After eleven months on the road our money is starting to dwindle, but luckily we have been able to do lots of free camping in Chile. At the end of the days spent in town working at the mechanics, surfing, running errands, and using the internet, we would drive ten minutes south of Iquique to camp each night at Playa Blanca with the lulling tide just outside of our windows.
Once we were certain the van engine wasnt a ticking time bomb, we made the long haul inland to the town of San Pedro de Atacama in the Atacama desert, the driest desert in the world! We spent a day touring the sights in the area which include lakes, volcanos, salt flats, flamingos, and trippy looking stone formations. We started our tour at the Salar de Atacama, the largest salt flat in Chile.
This expansive, salty lagoon was absolutely surreal. The white salt beneath the water and all around the shore together with the bright hot sun made for a brilliant, dreamy sight. When we pulled up there was nothing around but a lone flamingo strolling through the shallow lagoon. We waded in the cool water, crunching salt beneath our feet until our skin started to hurt from the saltiness.
We returned to town and hid from the sun during the hottest part of the day before heading out to see the famed sunset in the Valley of the Moon. We explored the valley in the still blazing evening sun and walked through a cool series of caves of crystallized salt that looked like glass. As the sun began to set and the moon began to rise, we hiked up to a viewpoint where we watched the desert sky turn pink and blue and cast shadows across the landscape.
Our original plan was to continue east from San Pedro de Atacama and cross into Argentina, but when morning came we decided we weren’t ready to leave Chile or it’s beautiful coast. So… back to the beach! We returned to the coast near Antofagasta, a mining town of not much interest other than waves for Aron but just north we stopped to see La Portada, a beautiful natural arch in the sea.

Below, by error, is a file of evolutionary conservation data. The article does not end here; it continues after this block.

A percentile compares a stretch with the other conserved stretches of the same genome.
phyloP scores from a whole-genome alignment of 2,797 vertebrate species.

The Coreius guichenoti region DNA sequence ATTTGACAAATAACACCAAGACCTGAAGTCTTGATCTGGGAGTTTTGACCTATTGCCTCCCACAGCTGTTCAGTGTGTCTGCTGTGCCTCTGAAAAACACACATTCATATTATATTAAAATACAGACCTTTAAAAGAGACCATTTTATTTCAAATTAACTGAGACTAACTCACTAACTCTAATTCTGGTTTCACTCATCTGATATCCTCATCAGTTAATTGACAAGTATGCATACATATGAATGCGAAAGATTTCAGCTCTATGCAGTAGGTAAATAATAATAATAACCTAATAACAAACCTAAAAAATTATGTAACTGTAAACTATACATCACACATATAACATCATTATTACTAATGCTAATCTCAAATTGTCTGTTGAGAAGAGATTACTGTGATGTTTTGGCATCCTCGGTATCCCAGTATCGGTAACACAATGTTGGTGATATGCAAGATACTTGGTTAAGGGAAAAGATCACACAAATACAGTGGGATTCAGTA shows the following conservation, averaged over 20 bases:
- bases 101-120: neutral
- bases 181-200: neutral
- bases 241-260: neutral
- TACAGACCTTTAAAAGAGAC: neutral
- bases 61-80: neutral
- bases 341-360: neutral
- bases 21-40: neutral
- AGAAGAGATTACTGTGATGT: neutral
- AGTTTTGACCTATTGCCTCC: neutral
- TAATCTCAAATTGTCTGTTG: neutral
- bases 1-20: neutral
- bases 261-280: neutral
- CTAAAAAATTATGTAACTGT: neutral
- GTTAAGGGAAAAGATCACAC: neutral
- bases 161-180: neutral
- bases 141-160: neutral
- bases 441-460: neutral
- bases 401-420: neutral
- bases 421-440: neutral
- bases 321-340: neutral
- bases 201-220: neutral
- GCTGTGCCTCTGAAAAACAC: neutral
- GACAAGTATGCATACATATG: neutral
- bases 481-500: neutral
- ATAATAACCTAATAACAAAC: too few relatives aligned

Chile’s dry northern coast began to give way to little shrubs and cacti as we headed to Parque Nacional Pan de Azucar, a beautiful coastal preserve of rocky outcrops, sapphire water, white sand beaches, and an offshore island home to hundreds of Humboldt penguins. As the sun went down we found a nice campground run by a kind lady who sold us a giant bottle of wine and gave us all the firewood we could want, the makings of a perfectly lovely evening.
From Pan de Azucar we slowly meandered down the coast, checking every surf spot Aron had ever heard of and stopping at all the beautiful lookouts and beaches we passed. We wild camped on the beach whenever we found a nice spot which was practically everywhere on this wide open unpopulated stretch of Chilean coast.
Out of the many surf spots we checked out, Portofino was the best. Portofino is a tiny little town of just a handful of houses on an empty stretch of coast. The wave is a peeling left point and was working perfectly when we arrived. Aron jumped into the water and helped himself to wave after wave being the only one in the crystal clear water. You should have seen the smile on his face.
Further south near the big city of La Serena, we couldn’t find any freebie beaches to camp at but we did find the nicest gas station we have ever seen. Copec is Chile´s national gas station and they are everywhere. Many have hot showers, clean bathrooms, and even a cafe with wifi. This one had all of the above, plus a view of the ocean. We parked in the large lot in the back, overlooking the ocean along with a couple of giant trucks. We are convinced it’s the most scenic truck stop in the world.
That night our dinner in the van consisted of ramen and a can of choritos (mussels), one of our favorite Chilean discoveries, and we laughed at where we are after a year of traveling. Chile is expensive, with camping, hostels, and restaurants costing three times as much as in other countries we have visited. The only cheap thing in Chile is the wine, which nearly makes up for everything else. And did I mention gas costs $6.50/gallon or more? So, needless to say, we try to make up what we can by free camping as much as possible and by not eating out (although we do indulge on empanadas here and there, they are too good here in Chile to pass up). All in all, living the simple life in the van in Chile is pretty darn sweet.